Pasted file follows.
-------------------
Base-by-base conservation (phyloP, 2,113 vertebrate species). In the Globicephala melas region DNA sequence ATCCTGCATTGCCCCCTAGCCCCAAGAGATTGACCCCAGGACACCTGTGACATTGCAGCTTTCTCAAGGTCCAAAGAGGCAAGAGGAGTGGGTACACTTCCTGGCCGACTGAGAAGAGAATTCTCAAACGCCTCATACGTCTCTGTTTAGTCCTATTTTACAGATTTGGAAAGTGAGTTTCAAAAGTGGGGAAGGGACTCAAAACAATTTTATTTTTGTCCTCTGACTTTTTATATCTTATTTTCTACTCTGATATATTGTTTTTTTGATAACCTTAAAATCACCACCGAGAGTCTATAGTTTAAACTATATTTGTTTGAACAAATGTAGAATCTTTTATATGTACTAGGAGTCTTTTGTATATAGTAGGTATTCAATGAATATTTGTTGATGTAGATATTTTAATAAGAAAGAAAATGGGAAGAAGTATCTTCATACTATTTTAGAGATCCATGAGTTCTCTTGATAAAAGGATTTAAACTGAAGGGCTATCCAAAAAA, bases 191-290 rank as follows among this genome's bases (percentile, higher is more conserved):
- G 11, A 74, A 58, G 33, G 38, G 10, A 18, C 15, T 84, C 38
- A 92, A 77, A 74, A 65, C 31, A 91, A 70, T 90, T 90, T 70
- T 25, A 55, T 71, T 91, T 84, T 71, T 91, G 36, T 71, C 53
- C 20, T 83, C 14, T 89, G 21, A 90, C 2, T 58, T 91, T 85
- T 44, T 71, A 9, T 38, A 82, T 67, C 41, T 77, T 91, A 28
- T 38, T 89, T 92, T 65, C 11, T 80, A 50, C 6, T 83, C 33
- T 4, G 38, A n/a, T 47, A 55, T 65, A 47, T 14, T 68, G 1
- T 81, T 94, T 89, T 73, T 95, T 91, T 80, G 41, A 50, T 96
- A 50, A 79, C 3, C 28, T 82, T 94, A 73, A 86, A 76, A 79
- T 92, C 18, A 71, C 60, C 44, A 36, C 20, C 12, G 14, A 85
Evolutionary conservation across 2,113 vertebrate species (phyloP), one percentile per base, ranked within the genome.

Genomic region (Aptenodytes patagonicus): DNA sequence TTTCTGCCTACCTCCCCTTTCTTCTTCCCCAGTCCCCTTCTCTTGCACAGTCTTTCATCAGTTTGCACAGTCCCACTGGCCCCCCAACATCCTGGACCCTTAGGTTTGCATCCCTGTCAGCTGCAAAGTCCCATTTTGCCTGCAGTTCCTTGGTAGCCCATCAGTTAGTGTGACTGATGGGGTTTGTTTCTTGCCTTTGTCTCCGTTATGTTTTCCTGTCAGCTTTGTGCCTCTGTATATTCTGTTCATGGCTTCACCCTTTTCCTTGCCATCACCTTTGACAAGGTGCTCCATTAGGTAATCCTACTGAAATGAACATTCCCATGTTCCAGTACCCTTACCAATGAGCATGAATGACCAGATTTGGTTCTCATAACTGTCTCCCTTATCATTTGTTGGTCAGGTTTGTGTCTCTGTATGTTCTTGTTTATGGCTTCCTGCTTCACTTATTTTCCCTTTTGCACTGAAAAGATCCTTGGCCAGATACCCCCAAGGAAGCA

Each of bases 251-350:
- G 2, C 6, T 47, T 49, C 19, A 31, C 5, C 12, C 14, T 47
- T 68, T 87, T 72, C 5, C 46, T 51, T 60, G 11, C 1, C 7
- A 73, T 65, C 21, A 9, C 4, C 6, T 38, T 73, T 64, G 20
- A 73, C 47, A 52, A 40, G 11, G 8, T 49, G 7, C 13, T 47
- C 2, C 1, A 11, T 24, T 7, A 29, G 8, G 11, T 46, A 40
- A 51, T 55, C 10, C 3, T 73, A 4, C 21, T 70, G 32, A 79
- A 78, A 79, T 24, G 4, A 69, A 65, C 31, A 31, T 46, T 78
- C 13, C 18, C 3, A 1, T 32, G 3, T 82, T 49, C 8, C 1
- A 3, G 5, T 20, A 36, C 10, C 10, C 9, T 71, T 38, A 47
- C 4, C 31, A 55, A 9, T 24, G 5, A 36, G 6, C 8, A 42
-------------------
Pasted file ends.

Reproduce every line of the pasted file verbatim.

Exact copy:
Base-by-base conservation (phyloP, 2,113 vertebrate species). In the Globicephala melas region DNA sequence ATCCTGCATTGCCCCCTAGCCCCAAGAGATTGACCCCAGGACACCTGTGACATTGCAGCTTTCTCAAGGTCCAAAGAGGCAAGAGGAGTGGGTACACTTCCTGGCCGACTGAGAAGAGAATTCTCAAACGCCTCATACGTCTCTGTTTAGTCCTATTTTACAGATTTGGAAAGTGAGTTTCAAAAGTGGGGAAGGGACTCAAAACAATTTTATTTTTGTCCTCTGACTTTTTATATCTTATTTTCTACTCTGATATATTGTTTTTTTGATAACCTTAAAATCACCACCGAGAGTCTATAGTTTAAACTATATTTGTTTGAACAAATGTAGAATCTTTTATATGTACTAGGAGTCTTTTGTATATAGTAGGTATTCAATGAATATTTGTTGATGTAGATATTTTAATAAGAAAGAAAATGGGAAGAAGTATCTTCATACTATTTTAGAGATCCATGAGTTCTCTTGATAAAAGGATTTAAACTGAAGGGCTATCCAAAAAA, bases 191-290 rank as follows among this genome's bases (percentile, higher is more conserved):
- G 11, A 74, A 58, G 33, G 38, G 10, A 18, C 15, T 84, C 38
- A 92, A 77, A 74, A 65, C 31, A 91, A 70, T 90, T 90, T 70
- T 25, A 55, T 71, T 91, T 84, T 71, T 91, G 36, T 71, C 53
- C 20, T 83, C 14, T 89, G 21, A 90, C 2, T 58, T 91, T 85
- T 44, T 71, A 9, T 38, A 82, T 67, C 41, T 77, T 91, A 28
- T 38, T 89, T 92, T 65, C 11, T 80, A 50, C 6, T 83, C 33
- T 4, G 38, A n/a, T 47, A 55, T 65, A 47, T 14, T 68, G 1
- T 81, T 94, T 89, T 73, T 95, T 91, T 80, G 41, A 50, T 96
- A 50, A 79, C 3, C 28, T 82, T 94, A 73, A 86, A 76, A 79
- T 92, C 18, A 71, C 60, C 44, A 36, C 20, C 12, G 14, A 85
Evolutionary conservation across 2,113 vertebrate species (phyloP), one percentile per base, ranked within the genome.

Genomic region (Aptenodytes patagonicus): DNA sequence TTTCTGCCTACCTCCCCTTTCTTCTTCCCCAGTCCCCTTCTCTTGCACAGTCTTTCATCAGTTTGCACAGTCCCACTGGCCCCCCAACATCCTGGACCCTTAGGTTTGCATCCCTGTCAGCTGCAAAGTCCCATTTTGCCTGCAGTTCCTTGGTAGCCCATCAGTTAGTGTGACTGATGGGGTTTGTTTCTTGCCTTTGTCTCCGTTATGTTTTCCTGTCAGCTTTGTGCCTCTGTATATTCTGTTCATGGCTTCACCCTTTTCCTTGCCATCACCTTTGACAAGGTGCTCCATTAGGTAATCCTACTGAAATGAACATTCCCATGTTCCAGTACCCTTACCAATGAGCATGAATGACCAGATTTGGTTCTCATAACTGTCTCCCTTATCATTTGTTGGTCAGGTTTGTGTCTCTGTATGTTCTTGTTTATGGCTTCCTGCTTCACTTATTTTCCCTTTTGCACTGAAAAGATCCTTGGCCAGATACCCCCAAGGAAGCA

Each of bases 251-350:
- G 2, C 6, T 47, T 49, C 19, A 31, C 5, C 12, C 14, T 47
- T 68, T 87, T 72, C 5, C 46, T 51, T 60, G 11, C 1, C 7
- A 73, T 65, C 21, A 9, C 4, C 6, T 38, T 73, T 64, G 20
- A 73, C 47, A 52, A 40, G 11, G 8, T 49, G 7, C 13, T 47
- C 2, C 1, A 11, T 24, T 7, A 29, G 8, G 11, T 46, A 40
- A 51, T 55, C 10, C 3, T 73, A 4, C 21, T 70, G 32, A 79
- A 78, A 79, T 24, G 4, A 69, A 65, C 31, A 31, T 46, T 78
- C 13, C 18, C 3, A 1, T 32, G 3, T 82, T 49, C 8, C 1
- A 3, G 5, T 20, A 36, C 10, C 10, C 9, T 71, T 38, A 47
- C 4, C 31, A 55, A 9, T 24, G 5, A 36, G 6, C 8, A 42